Tuesday, June 9, 2009

Here Are My Terms

During the past two weeks or so, I've had two separate conversations with two separate friends, about one touchy topic.

Playing outside.

Alright, so it's not touchy in the obvious sense, like - say - breast versus bottle, but I feel a definite walking on eggshells sense around it.

I'm a big supporter of active, outdoor play. Unstructured, creative, dirty, free, and plentiful: these are the characteristics that come to mind when I imagine a good outdoor playtime. And all of those things are wonderful, even desirable in helping to grow healthy, active children. I remember my childhood with fondness (snowballs slamming into my face, being shoved into the creek unawares, watching as my barbie floated away down a drainage ditch, peeling my sunburned skin away to reveal more sunburned skin, cleaning out dog pens, being left behind as my brother rode off with the neighborhood boys on their fast bikes...what's not to love about that?) and feel grateful that we learned how to entertain ourselves surrounded by the beauty of nature.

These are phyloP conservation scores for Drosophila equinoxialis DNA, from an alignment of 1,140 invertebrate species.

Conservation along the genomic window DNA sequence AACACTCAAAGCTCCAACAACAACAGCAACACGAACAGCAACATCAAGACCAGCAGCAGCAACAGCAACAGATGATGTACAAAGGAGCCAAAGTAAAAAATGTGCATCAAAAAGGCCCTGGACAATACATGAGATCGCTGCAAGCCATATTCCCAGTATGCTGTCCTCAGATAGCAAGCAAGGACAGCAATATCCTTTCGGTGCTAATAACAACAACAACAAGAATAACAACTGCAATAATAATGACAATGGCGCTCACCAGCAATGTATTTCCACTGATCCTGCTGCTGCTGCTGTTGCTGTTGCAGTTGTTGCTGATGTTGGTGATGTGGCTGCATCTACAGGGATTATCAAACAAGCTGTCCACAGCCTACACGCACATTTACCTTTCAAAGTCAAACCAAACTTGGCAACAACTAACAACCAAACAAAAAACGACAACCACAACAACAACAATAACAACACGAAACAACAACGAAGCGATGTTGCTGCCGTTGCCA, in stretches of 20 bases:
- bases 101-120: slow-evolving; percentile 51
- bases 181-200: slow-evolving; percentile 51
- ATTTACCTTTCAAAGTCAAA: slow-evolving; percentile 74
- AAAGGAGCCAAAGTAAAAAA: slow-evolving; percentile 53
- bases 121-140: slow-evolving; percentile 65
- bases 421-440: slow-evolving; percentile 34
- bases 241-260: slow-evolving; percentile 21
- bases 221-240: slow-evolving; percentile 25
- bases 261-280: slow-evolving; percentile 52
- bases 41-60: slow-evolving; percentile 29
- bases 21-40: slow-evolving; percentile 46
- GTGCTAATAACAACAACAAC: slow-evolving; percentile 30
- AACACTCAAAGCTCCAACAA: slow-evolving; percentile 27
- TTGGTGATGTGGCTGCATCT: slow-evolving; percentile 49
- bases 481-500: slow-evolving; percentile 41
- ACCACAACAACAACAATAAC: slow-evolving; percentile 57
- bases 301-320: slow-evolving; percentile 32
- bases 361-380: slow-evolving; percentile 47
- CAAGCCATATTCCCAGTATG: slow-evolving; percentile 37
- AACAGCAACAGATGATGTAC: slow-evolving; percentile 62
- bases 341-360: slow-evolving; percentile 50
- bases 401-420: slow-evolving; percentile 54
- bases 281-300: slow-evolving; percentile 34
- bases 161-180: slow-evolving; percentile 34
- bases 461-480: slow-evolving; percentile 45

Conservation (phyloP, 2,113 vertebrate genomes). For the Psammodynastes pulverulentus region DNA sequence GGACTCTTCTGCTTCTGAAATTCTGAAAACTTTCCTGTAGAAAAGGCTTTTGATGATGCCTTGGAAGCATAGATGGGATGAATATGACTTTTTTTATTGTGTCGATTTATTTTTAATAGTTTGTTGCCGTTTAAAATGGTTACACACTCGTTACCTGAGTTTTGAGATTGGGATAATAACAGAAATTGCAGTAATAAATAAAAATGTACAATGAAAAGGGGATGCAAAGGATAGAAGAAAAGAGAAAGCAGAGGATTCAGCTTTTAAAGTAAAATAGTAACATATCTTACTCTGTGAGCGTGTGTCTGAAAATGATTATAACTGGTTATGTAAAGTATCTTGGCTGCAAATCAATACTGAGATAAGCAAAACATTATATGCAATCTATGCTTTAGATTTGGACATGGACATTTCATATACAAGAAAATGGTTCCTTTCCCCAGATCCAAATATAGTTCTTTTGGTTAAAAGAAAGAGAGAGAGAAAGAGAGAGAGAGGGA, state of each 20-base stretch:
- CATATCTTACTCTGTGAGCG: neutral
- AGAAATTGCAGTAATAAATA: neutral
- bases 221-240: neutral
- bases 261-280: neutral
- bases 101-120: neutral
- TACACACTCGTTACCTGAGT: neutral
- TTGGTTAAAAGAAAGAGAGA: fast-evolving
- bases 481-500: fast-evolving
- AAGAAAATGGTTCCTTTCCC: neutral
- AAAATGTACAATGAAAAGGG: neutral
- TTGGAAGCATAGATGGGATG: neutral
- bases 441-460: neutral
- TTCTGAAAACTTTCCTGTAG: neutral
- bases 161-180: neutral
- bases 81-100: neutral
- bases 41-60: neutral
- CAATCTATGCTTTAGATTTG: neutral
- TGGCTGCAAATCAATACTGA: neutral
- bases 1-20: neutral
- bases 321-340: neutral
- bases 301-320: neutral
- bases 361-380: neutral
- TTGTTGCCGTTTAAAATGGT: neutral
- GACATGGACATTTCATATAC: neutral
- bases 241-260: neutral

I want those things for my kids (minus a few of the more frightening details). I want them to appreciate shade during the heat of the summer, and the beauty of an approaching thunderstorm. I want them to prefer the fun of a mud-pie factory over the numbing glare of a TV. I want them to explore the woods, and imagine an entire kingdom of creatures that live there.

But there's a catch - this is the part my friends and I admitted to each other - I don't want to go outside, myself. Which is not OK from a childhood development standpoint. I feel the imaginary weight of judgement sitting on my shoulders already. To admit that I'd rather let the kids bounce off the walls inside during a perfectly beautiful, if slightly hot day, feels like a sacrilege.

Don't misunderstand, I love nature. It's beautiful, and miraculous, and a constant source of wonder for me.

The only downside is, I'm a sissy. I don't enjoy being in extreme temperatures, by which I mean anything outside of a range between 55 and 75 degrees. 85 degrees? Too hot. I'll be sweating through my nursing tank. 45 degrees? Too cold. My hiney will be freezing while I keep an eye on the bundled up kids. I can't sit the baby down on a muddy ground and I can't help the toddler down the burning hot slide if the baby's in my arms.